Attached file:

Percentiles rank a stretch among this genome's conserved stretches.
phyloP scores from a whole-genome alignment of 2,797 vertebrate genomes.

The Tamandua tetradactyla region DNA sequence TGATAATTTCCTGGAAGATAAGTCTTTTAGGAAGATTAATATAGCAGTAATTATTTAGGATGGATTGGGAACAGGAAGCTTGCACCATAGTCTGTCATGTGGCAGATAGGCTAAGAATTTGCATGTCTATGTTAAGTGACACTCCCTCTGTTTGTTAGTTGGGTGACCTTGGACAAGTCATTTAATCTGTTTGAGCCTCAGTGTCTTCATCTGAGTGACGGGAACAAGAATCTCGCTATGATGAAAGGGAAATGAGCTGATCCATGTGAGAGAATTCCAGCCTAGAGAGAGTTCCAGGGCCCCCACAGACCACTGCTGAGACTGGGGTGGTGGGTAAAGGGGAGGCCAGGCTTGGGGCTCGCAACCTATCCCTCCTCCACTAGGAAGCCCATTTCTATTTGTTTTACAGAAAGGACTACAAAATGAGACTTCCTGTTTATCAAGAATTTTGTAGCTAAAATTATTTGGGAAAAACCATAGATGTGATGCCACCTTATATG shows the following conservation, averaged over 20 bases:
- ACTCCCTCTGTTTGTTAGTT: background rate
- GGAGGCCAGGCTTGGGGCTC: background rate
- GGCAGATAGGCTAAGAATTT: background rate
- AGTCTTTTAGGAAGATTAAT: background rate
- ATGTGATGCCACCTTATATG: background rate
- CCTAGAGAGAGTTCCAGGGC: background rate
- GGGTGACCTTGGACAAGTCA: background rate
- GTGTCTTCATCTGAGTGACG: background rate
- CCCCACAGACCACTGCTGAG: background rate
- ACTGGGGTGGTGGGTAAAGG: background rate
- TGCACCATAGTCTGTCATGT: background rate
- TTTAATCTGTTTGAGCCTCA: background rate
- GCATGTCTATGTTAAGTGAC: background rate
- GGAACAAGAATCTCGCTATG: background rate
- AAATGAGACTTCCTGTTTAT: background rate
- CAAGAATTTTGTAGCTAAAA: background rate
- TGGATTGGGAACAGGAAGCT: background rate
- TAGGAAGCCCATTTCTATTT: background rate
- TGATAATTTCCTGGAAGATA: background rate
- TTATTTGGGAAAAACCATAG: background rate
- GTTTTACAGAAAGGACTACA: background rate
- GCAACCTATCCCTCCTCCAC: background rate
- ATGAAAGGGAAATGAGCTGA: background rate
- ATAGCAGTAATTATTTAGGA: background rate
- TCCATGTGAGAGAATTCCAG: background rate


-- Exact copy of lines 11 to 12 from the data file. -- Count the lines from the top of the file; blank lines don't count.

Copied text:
- GTGTCTTCATCTGAGTGACG: background rate
- CCCCACAGACCACTGCTGAG: background rate